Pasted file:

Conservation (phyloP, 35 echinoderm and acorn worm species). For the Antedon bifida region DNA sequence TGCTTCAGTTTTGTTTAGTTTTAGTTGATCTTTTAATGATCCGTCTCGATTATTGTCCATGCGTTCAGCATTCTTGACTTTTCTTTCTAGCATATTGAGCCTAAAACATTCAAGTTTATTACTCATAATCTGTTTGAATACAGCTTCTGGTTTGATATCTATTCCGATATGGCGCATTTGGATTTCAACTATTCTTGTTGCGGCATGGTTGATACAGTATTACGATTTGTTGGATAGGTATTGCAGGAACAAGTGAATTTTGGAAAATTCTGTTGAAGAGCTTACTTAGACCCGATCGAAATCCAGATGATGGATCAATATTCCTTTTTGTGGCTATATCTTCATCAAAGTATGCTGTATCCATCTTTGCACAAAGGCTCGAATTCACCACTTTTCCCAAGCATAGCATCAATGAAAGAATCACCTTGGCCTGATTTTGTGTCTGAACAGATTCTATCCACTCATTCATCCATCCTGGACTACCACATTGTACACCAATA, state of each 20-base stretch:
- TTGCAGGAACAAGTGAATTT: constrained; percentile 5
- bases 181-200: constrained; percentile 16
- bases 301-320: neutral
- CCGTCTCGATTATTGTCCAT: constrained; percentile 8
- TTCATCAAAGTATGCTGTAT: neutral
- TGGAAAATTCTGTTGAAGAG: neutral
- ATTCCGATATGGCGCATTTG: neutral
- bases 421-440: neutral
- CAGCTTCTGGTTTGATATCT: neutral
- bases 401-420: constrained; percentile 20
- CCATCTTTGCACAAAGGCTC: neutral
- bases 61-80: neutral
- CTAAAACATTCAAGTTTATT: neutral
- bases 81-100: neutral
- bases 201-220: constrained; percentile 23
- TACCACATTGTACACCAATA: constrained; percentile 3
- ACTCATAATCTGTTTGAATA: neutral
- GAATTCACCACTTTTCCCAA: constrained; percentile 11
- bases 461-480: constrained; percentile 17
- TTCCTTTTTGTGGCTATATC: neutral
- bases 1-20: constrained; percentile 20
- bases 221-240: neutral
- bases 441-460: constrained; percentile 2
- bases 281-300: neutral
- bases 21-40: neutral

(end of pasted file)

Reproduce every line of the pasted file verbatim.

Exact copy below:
Conservation (phyloP, 35 echinoderm and acorn worm species). For the Antedon bifida region DNA sequence TGCTTCAGTTTTGTTTAGTTTTAGTTGATCTTTTAATGATCCGTCTCGATTATTGTCCATGCGTTCAGCATTCTTGACTTTTCTTTCTAGCATATTGAGCCTAAAACATTCAAGTTTATTACTCATAATCTGTTTGAATACAGCTTCTGGTTTGATATCTATTCCGATATGGCGCATTTGGATTTCAACTATTCTTGTTGCGGCATGGTTGATACAGTATTACGATTTGTTGGATAGGTATTGCAGGAACAAGTGAATTTTGGAAAATTCTGTTGAAGAGCTTACTTAGACCCGATCGAAATCCAGATGATGGATCAATATTCCTTTTTGTGGCTATATCTTCATCAAAGTATGCTGTATCCATCTTTGCACAAAGGCTCGAATTCACCACTTTTCCCAAGCATAGCATCAATGAAAGAATCACCTTGGCCTGATTTTGTGTCTGAACAGATTCTATCCACTCATTCATCCATCCTGGACTACCACATTGTACACCAATA, state of each 20-base stretch:
- TTGCAGGAACAAGTGAATTT: constrained; percentile 5
- bases 181-200: constrained; percentile 16
- bases 301-320: neutral
- CCGTCTCGATTATTGTCCAT: constrained; percentile 8
- TTCATCAAAGTATGCTGTAT: neutral
- TGGAAAATTCTGTTGAAGAG: neutral
- ATTCCGATATGGCGCATTTG: neutral
- bases 421-440: neutral
- CAGCTTCTGGTTTGATATCT: neutral
- bases 401-420: constrained; percentile 20
- CCATCTTTGCACAAAGGCTC: neutral
- bases 61-80: neutral
- CTAAAACATTCAAGTTTATT: neutral
- bases 81-100: neutral
- bases 201-220: constrained; percentile 23
- TACCACATTGTACACCAATA: constrained; percentile 3
- ACTCATAATCTGTTTGAATA: neutral
- GAATTCACCACTTTTCCCAA: constrained; percentile 11
- bases 461-480: constrained; percentile 17
- TTCCTTTTTGTGGCTATATC: neutral
- bases 1-20: constrained; percentile 20
- bases 221-240: neutral
- bases 441-460: constrained; percentile 2
- bases 281-300: neutral
- bases 21-40: neutral